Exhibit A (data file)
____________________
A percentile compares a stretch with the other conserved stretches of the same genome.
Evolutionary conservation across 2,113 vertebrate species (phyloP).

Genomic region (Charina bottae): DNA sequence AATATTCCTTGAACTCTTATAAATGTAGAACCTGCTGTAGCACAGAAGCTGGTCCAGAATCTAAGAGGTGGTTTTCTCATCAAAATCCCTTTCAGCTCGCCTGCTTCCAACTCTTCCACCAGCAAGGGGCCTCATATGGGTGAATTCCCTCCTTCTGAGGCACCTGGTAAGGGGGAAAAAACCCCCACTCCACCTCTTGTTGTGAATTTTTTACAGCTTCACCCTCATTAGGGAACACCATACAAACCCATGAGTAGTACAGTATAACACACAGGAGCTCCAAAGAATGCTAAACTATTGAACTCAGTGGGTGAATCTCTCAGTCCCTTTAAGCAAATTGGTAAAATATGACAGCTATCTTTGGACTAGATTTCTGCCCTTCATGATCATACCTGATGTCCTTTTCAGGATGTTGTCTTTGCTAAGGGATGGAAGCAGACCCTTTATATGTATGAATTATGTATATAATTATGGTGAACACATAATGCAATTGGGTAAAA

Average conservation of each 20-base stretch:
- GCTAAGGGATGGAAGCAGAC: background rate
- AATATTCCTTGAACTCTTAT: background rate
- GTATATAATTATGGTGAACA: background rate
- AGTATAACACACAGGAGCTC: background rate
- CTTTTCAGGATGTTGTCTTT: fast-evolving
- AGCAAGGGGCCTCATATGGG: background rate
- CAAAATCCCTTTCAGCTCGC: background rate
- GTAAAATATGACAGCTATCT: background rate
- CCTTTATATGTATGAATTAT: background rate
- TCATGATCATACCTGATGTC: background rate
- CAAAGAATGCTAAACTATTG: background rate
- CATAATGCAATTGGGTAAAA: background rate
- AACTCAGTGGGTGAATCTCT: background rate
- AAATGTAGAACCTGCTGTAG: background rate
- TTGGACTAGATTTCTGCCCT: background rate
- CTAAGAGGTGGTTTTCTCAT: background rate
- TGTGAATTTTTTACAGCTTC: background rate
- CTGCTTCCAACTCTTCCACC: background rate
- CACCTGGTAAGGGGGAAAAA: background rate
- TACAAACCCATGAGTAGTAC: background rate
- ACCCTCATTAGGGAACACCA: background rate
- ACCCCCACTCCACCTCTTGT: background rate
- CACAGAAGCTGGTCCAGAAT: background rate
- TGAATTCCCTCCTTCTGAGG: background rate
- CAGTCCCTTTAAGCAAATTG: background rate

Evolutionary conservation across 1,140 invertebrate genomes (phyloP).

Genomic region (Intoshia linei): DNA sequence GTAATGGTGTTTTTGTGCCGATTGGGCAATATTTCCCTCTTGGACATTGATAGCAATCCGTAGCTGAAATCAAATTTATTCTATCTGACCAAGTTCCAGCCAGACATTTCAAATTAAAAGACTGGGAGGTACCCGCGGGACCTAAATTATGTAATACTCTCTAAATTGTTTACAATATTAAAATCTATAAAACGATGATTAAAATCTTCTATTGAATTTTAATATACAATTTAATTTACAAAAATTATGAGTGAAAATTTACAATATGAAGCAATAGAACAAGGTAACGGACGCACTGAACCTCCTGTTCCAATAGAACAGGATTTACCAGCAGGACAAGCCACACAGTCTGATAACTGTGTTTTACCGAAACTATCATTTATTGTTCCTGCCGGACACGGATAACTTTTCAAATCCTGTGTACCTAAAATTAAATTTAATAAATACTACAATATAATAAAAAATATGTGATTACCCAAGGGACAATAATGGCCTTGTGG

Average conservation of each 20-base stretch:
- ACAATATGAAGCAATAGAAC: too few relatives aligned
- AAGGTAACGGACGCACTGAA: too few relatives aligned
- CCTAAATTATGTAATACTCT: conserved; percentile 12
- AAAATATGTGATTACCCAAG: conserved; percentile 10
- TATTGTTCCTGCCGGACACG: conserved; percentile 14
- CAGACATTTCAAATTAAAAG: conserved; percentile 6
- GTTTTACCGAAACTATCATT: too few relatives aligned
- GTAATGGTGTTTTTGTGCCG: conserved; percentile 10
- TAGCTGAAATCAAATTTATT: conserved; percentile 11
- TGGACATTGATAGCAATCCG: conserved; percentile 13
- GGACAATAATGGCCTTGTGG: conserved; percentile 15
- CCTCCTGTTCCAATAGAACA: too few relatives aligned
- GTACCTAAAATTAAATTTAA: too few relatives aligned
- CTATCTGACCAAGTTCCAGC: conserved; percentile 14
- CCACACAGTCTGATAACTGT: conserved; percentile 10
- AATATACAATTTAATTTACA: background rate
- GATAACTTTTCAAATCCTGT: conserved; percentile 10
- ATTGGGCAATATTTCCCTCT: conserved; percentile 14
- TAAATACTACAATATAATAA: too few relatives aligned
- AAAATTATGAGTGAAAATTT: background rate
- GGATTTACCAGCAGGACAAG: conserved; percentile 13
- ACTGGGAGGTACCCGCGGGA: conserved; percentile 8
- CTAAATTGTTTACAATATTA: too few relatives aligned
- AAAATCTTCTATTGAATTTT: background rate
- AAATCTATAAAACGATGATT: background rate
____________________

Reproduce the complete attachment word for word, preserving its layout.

A percentile compares a stretch with the other conserved stretches of the same genome.
Evolutionary conservation across 2,113 vertebrate species (phyloP).

Genomic region (Charina bottae): DNA sequence AATATTCCTTGAACTCTTATAAATGTAGAACCTGCTGTAGCACAGAAGCTGGTCCAGAATCTAAGAGGTGGTTTTCTCATCAAAATCCCTTTCAGCTCGCCTGCTTCCAACTCTTCCACCAGCAAGGGGCCTCATATGGGTGAATTCCCTCCTTCTGAGGCACCTGGTAAGGGGGAAAAAACCCCCACTCCACCTCTTGTTGTGAATTTTTTACAGCTTCACCCTCATTAGGGAACACCATACAAACCCATGAGTAGTACAGTATAACACACAGGAGCTCCAAAGAATGCTAAACTATTGAACTCAGTGGGTGAATCTCTCAGTCCCTTTAAGCAAATTGGTAAAATATGACAGCTATCTTTGGACTAGATTTCTGCCCTTCATGATCATACCTGATGTCCTTTTCAGGATGTTGTCTTTGCTAAGGGATGGAAGCAGACCCTTTATATGTATGAATTATGTATATAATTATGGTGAACACATAATGCAATTGGGTAAAA

Average conservation of each 20-base stretch:
- GCTAAGGGATGGAAGCAGAC: background rate
- AATATTCCTTGAACTCTTAT: background rate
- GTATATAATTATGGTGAACA: background rate
- AGTATAACACACAGGAGCTC: background rate
- CTTTTCAGGATGTTGTCTTT: fast-evolving
- AGCAAGGGGCCTCATATGGG: background rate
- CAAAATCCCTTTCAGCTCGC: background rate
- GTAAAATATGACAGCTATCT: background rate
- CCTTTATATGTATGAATTAT: background rate
- TCATGATCATACCTGATGTC: background rate
- CAAAGAATGCTAAACTATTG: background rate
- CATAATGCAATTGGGTAAAA: background rate
- AACTCAGTGGGTGAATCTCT: background rate
- AAATGTAGAACCTGCTGTAG: background rate
- TTGGACTAGATTTCTGCCCT: background rate
- CTAAGAGGTGGTTTTCTCAT: background rate
- TGTGAATTTTTTACAGCTTC: background rate
- CTGCTTCCAACTCTTCCACC: background rate
- CACCTGGTAAGGGGGAAAAA: background rate
- TACAAACCCATGAGTAGTAC: background rate
- ACCCTCATTAGGGAACACCA: background rate
- ACCCCCACTCCACCTCTTGT: background rate
- CACAGAAGCTGGTCCAGAAT: background rate
- TGAATTCCCTCCTTCTGAGG: background rate
- CAGTCCCTTTAAGCAAATTG: background rate

Evolutionary conservation across 1,140 invertebrate genomes (phyloP).

Genomic region (Intoshia linei): DNA sequence GTAATGGTGTTTTTGTGCCGATTGGGCAATATTTCCCTCTTGGACATTGATAGCAATCCGTAGCTGAAATCAAATTTATTCTATCTGACCAAGTTCCAGCCAGACATTTCAAATTAAAAGACTGGGAGGTACCCGCGGGACCTAAATTATGTAATACTCTCTAAATTGTTTACAATATTAAAATCTATAAAACGATGATTAAAATCTTCTATTGAATTTTAATATACAATTTAATTTACAAAAATTATGAGTGAAAATTTACAATATGAAGCAATAGAACAAGGTAACGGACGCACTGAACCTCCTGTTCCAATAGAACAGGATTTACCAGCAGGACAAGCCACACAGTCTGATAACTGTGTTTTACCGAAACTATCATTTATTGTTCCTGCCGGACACGGATAACTTTTCAAATCCTGTGTACCTAAAATTAAATTTAATAAATACTACAATATAATAAAAAATATGTGATTACCCAAGGGACAATAATGGCCTTGTGG

Average conservation of each 20-base stretch:
- ACAATATGAAGCAATAGAAC: too few relatives aligned
- AAGGTAACGGACGCACTGAA: too few relatives aligned
- CCTAAATTATGTAATACTCT: conserved; percentile 12
- AAAATATGTGATTACCCAAG: conserved; percentile 10
- TATTGTTCCTGCCGGACACG: conserved; percentile 14
- CAGACATTTCAAATTAAAAG: conserved; percentile 6
- GTTTTACCGAAACTATCATT: too few relatives aligned
- GTAATGGTGTTTTTGTGCCG: conserved; percentile 10
- TAGCTGAAATCAAATTTATT: conserved; percentile 11
- TGGACATTGATAGCAATCCG: conserved; percentile 13
- GGACAATAATGGCCTTGTGG: conserved; percentile 15
- CCTCCTGTTCCAATAGAACA: too few relatives aligned
- GTACCTAAAATTAAATTTAA: too few relatives aligned
- CTATCTGACCAAGTTCCAGC: conserved; percentile 14
- CCACACAGTCTGATAACTGT: conserved; percentile 10
- AATATACAATTTAATTTACA: background rate
- GATAACTTTTCAAATCCTGT: conserved; percentile 10
- ATTGGGCAATATTTCCCTCT: conserved; percentile 14
- TAAATACTACAATATAATAA: too few relatives aligned
- AAAATTATGAGTGAAAATTT: background rate
- GGATTTACCAGCAGGACAAG: conserved; percentile 13
- ACTGGGAGGTACCCGCGGGA: conserved; percentile 8
- CTAAATTGTTTACAATATTA: too few relatives aligned
- AAAATCTTCTATTGAATTTT: background rate
- AAATCTATAAAACGATGATT: background rate